This brings us to what the author’s believe will be the essential theme of the 21st Century: “If the twentieth century was the century of the organization, the twenty-first century will be the century of the individual. … Individual freedom and empowerment, so far enjoyed by only a handful of people, will be within reach of the great majority. If so, it is all the more important that each and every person firmly establish his or her individuality.”
What we may be seeing is a reversal of the tends that occurred when we moved from the Agrarian Age to the Industrial Age. We went from a nation of largely self-employed workers to a vast industrial army working for large corporations. I think that the structural changes that are displacing jobs are part of a larger trend that is playing itself out as we move from an Industrial Age economy to an Information Age economy. The trend is moving away from employment at large corporations to self employment and employment at small companies. The transition will not be without its losers, but the new employment opportunities could very well end up outweighing the opportunities lost. The Japanese identified some obstacles to thriving in this new environment:
To cultivate these qualities, society needs a firmly established ethos and systems that welcome and give full rein to excellence. Unfortunately, Japanese society still tends to frown on displays of individual excellence. This is closely bound up with an ingrained egalitarianism. The Japanese are preoccupied with equal outcomes, and in a vertically segmented, horizontally egalitarian society the nail that sticks out is hammered down. The relentless demand for equal outcomes has led to unequal opportunities.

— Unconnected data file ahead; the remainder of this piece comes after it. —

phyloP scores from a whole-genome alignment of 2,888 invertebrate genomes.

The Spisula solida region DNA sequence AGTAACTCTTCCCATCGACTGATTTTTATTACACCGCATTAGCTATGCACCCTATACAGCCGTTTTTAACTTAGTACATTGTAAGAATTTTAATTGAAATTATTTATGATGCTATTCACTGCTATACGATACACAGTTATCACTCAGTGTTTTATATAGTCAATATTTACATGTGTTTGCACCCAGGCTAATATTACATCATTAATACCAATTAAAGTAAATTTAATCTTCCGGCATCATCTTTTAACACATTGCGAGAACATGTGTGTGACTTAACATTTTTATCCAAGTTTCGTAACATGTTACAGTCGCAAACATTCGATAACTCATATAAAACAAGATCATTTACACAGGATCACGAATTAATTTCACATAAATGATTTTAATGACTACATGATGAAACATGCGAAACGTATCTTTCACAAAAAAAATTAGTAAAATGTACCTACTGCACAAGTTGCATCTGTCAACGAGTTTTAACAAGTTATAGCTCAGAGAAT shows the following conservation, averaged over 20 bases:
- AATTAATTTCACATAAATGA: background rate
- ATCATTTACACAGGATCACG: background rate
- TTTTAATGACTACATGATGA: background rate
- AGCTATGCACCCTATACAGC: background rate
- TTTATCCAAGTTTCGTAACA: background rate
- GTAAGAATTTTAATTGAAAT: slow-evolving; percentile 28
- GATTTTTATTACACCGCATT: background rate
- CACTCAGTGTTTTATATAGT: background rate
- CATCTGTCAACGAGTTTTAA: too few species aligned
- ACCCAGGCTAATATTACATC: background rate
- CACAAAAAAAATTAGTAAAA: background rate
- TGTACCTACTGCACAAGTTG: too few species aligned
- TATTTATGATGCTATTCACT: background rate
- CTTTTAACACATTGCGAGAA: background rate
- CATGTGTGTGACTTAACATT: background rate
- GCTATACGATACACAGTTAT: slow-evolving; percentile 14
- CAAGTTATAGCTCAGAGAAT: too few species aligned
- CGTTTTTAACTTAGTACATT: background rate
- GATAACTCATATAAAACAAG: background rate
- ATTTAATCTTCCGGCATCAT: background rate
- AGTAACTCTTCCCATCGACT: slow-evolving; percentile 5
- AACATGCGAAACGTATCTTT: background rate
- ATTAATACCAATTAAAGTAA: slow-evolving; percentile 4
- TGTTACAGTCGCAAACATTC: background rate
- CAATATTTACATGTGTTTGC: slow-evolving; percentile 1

Obviously, America is seen as having the advantage in the global economy of the 21st Century because of our encouragement of creative individualism. The problem is that the American tradition of responsible individualism is being challenged by the collectivist egalitarian mentality that came with the bureaucratic welfare state.
This is true not only of economic hurdles erected in front of the successful, but even in the discouragement of any form of competition among our young in the school system. Self esteem is now more highly regarded than actual achievement. The end result is to raise a generation that has high self esteem, but is ill prepared to compete in the global economy. We here in Vermont are particularly bitten by the collectivist egalitarian bug. While our political leaders brush off the fact that we have one of the highest tax burdens in the nation on the grounds that the distribution of that burden is “progressive”, our schools are engaged in insane ideas that promote group identity over individual excellence.
So, contrary to the fantasies of the central planners, the American tradition of responsible individualism is a very important key to prosperity in the 21st Century global economy. Our individualism and its encouragement of individual excellence is what gave us a significant head start. Are we going to throw that advantage away by humoring our utopian welfare state central planners and their collectivist egalitarian vision? Nowhere in our country is this question more in doubt than right here in Vermont where that creativity crippling vision is most advanced. Will modern day Green Mountain Boys rise to the occasion to reclaim Vermont’s own tradition of creative individualism? These are not idle questions, as our future depends on getting the answer right.